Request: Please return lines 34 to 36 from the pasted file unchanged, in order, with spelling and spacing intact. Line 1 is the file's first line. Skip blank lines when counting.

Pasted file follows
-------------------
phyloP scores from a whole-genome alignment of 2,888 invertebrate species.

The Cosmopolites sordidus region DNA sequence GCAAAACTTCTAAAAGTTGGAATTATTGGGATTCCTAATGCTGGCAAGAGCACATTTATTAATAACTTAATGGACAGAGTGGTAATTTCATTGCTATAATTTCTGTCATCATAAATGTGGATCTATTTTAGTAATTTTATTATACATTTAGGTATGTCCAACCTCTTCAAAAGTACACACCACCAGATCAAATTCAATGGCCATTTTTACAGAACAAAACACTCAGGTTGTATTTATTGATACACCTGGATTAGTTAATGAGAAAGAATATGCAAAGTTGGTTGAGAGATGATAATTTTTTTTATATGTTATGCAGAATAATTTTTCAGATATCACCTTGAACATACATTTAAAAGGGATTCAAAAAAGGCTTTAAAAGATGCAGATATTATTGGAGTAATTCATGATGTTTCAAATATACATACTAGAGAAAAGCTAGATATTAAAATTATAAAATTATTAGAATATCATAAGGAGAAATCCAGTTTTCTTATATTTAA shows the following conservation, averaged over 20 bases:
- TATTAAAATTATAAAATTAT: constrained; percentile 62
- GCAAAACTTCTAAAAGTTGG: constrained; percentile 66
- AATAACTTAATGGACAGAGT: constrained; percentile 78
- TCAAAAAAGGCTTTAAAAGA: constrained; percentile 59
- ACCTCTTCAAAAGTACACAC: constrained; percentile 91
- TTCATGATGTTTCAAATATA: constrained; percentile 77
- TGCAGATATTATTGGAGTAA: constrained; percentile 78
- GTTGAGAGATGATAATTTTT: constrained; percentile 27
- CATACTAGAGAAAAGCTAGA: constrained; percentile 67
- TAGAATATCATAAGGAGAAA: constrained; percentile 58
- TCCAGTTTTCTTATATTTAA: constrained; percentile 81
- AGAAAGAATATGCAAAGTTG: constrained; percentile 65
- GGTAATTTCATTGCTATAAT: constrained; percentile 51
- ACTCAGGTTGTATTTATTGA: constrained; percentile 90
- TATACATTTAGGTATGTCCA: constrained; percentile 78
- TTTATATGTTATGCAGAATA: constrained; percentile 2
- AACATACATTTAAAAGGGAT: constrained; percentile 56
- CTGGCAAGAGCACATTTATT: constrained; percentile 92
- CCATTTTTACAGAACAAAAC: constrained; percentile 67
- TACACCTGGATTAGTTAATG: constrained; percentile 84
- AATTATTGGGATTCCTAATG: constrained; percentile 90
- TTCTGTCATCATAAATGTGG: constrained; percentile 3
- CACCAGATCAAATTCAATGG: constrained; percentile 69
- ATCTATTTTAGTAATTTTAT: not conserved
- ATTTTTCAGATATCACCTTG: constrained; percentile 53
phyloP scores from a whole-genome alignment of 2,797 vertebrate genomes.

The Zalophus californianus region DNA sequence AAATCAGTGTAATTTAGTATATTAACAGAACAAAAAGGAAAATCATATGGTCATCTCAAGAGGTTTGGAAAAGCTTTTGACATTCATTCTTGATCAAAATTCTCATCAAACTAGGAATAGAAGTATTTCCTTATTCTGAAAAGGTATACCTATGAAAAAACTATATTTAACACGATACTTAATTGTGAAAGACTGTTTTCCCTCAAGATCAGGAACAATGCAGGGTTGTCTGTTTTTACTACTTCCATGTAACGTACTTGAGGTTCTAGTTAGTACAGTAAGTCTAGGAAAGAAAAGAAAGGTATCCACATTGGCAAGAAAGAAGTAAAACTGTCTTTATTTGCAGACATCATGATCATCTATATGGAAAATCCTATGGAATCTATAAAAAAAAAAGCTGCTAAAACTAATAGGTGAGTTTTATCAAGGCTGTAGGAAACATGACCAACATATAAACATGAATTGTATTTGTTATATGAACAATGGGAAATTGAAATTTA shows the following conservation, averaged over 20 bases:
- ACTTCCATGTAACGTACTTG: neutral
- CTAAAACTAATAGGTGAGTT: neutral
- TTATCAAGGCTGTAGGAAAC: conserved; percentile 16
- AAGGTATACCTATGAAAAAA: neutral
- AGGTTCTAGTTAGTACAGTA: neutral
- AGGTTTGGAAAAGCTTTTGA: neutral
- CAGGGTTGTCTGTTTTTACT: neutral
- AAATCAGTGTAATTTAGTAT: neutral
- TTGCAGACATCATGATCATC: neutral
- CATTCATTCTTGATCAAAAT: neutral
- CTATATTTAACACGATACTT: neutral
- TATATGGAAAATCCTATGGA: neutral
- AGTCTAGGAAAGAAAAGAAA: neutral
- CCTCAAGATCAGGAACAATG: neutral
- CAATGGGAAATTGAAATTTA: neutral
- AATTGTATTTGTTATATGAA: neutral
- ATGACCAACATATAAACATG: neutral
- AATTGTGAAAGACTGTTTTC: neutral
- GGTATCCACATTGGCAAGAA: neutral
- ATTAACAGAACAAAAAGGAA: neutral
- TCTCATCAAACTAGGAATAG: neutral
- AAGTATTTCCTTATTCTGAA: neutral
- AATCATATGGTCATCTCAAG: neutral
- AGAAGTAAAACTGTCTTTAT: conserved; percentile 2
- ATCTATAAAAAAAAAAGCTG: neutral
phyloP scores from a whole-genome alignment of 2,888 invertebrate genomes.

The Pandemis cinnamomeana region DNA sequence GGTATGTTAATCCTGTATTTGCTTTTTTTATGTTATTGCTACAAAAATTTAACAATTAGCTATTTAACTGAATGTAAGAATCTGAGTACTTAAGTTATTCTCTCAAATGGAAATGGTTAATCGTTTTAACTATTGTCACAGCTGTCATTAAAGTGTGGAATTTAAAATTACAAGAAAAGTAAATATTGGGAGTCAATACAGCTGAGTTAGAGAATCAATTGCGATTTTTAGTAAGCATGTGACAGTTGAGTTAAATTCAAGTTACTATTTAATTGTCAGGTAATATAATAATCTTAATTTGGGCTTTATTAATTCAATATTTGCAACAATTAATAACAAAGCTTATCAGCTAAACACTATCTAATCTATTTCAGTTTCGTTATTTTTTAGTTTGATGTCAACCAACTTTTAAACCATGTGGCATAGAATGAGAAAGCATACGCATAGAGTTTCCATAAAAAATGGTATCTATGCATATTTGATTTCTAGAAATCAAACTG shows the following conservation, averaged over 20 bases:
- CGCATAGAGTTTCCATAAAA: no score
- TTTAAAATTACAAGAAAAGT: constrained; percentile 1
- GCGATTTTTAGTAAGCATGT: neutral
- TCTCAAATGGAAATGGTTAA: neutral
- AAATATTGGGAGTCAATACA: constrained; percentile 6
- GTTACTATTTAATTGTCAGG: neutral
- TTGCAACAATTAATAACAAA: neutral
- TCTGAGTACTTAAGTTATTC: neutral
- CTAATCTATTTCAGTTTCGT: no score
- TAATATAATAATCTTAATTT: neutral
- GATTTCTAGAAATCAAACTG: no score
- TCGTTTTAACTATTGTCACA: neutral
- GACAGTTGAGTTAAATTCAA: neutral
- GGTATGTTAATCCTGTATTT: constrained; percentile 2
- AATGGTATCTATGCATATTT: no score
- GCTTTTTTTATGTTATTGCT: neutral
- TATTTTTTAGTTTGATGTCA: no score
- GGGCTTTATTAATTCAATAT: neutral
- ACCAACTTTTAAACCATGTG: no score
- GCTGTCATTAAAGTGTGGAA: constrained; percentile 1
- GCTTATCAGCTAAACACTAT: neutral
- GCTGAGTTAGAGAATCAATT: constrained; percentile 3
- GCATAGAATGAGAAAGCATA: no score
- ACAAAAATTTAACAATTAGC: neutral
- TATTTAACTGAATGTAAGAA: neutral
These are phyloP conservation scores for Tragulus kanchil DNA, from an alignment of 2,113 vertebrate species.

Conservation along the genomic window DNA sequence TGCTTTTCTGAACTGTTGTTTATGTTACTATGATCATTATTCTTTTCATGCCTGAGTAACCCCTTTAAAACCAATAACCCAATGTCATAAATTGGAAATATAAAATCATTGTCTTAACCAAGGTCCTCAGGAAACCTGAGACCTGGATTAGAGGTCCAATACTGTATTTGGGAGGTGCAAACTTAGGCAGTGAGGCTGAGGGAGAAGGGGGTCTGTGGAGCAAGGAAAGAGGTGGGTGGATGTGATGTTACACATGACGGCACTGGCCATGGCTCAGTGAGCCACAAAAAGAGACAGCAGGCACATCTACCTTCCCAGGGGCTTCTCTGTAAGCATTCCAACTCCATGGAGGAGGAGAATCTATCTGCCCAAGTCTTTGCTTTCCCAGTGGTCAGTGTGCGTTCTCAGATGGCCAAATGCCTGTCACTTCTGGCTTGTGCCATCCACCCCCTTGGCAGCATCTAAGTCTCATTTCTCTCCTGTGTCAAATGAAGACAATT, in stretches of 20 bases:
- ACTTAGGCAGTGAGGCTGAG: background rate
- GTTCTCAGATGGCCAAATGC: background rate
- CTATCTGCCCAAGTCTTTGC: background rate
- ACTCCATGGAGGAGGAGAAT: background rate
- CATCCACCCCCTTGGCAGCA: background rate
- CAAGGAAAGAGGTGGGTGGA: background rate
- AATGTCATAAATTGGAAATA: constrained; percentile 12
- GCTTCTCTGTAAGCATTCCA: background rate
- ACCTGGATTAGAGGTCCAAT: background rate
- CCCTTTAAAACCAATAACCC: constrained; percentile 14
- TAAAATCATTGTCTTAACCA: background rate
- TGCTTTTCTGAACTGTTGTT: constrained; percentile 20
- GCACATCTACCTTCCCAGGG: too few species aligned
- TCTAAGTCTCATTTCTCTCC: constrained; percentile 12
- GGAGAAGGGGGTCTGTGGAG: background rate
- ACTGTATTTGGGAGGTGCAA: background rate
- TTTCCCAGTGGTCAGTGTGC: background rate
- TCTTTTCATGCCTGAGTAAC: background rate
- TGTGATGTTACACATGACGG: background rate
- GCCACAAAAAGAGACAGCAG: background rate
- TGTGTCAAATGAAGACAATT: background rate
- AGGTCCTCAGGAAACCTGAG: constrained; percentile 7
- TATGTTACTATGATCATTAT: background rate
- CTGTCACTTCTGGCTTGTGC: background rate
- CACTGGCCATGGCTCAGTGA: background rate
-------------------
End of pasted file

- AGGTTCTAGTTAGTACAGTA: neutral
- AGGTTTGGAAAAGCTTTTGA: neutral
- CAGGGTTGTCTGTTTTTACT: neutral